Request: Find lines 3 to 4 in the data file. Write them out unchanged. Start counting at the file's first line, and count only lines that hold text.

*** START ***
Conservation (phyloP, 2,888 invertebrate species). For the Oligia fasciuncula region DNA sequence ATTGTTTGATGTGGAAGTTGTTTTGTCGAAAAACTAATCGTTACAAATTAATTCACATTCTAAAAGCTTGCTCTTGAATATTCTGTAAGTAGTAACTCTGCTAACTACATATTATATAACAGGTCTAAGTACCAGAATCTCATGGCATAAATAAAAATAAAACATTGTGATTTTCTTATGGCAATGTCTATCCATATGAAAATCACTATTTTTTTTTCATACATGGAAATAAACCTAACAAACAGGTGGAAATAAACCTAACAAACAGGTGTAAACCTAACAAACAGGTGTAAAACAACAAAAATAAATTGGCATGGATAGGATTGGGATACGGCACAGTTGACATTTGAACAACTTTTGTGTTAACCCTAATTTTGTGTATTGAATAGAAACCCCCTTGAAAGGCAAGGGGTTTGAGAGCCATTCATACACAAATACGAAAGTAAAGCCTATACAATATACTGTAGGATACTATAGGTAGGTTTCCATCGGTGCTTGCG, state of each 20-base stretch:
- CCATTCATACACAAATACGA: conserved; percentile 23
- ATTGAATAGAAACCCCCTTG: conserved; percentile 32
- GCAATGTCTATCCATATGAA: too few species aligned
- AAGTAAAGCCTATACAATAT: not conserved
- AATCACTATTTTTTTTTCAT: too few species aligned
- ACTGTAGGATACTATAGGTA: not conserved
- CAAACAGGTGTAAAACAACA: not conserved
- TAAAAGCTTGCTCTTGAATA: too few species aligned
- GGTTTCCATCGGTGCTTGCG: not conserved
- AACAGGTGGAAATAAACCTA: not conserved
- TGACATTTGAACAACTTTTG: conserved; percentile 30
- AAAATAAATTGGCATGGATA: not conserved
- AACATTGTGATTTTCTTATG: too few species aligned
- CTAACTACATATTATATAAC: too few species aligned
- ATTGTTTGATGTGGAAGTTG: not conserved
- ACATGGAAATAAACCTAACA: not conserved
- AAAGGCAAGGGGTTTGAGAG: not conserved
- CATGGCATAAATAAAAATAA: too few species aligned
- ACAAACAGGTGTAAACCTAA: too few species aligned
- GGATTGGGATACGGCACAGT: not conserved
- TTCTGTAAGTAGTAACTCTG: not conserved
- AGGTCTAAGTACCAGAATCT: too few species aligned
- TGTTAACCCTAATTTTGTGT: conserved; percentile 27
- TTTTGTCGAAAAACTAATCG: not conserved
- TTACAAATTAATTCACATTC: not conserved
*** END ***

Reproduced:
- ATTGAATAGAAACCCCCTTG: conserved; percentile 32
- GCAATGTCTATCCATATGAA: too few species aligned